We depend upon records to reveal the “truth” about our pasts.
Yet sometimes records have anomalies.
Some are amusing or humorous.
Some are interesting or weird.
Some are peculiar or suspicious.
Some are infuriating, even downright laughable.
Yes, “Records are the Darnedest Things.”
Records Are the Darnedest Things: Physicality and Organization
Failing to recognize the context within which a record exists is a common mistake made by record publishers and new genealogists. Because microfilm and digital images keep us at arm’s length from the actual record, we must make special efforts to understand its physicality and organization. A single image may look like this:
To understand a record’s physicality and organization, as a minimum you will want to view a couple of the images beforehand and a couple afterwards. If possible, you should also check front matter, the spine, and front and back covers.
I say “if possible” because record publishers don’t understand the importance of presenting records in context. It is rare to find accessible, legible images of covers, spine, front matter, and pages without names.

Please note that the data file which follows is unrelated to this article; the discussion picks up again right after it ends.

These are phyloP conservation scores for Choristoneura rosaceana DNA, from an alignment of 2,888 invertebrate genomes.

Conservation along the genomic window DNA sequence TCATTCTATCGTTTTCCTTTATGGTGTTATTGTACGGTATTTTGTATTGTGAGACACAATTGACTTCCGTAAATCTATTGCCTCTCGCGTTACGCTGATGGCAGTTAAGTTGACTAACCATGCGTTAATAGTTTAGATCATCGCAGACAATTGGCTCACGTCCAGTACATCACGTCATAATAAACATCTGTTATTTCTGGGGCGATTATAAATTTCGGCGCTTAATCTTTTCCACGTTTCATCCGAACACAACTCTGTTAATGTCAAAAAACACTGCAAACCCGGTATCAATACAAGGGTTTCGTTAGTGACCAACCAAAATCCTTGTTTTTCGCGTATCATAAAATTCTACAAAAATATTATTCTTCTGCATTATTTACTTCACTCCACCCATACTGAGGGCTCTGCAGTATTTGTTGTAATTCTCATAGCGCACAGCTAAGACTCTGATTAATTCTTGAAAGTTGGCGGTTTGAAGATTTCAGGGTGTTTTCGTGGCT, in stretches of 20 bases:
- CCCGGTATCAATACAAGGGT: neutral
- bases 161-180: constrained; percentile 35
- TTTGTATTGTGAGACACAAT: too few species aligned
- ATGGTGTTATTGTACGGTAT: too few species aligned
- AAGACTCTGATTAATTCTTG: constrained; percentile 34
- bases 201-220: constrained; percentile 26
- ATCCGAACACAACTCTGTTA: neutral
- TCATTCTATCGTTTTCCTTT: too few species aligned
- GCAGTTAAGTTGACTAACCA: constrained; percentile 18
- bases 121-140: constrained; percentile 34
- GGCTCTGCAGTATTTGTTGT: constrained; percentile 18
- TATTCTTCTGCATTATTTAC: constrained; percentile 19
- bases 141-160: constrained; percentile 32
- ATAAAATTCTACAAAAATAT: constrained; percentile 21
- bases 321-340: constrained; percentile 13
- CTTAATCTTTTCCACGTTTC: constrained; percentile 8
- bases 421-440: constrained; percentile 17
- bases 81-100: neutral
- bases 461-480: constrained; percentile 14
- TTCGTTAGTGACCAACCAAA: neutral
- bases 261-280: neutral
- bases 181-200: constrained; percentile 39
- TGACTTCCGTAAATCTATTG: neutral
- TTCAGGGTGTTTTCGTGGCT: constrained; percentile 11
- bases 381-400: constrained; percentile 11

I remember an experience at Ancestry.com that illustrates the point (although I don’t remember all the specifics). Someone (marketing perhaps) published something (the website pictured to the right, perhaps) about the U.S. Immigration Collection. When a company genealogist asked about it, the someone was amazed to learn that passenger lists commonly have second pages with lots of juicy information.
For the marketing website pictured to the right, knowing about second pages may not have made a difference. Keeping the handwriting large prevents showing all the columns of one page, let alone two. But I digress…
To understand a record, you must understand its physicality and organization.
Yes, records are the darnedest things...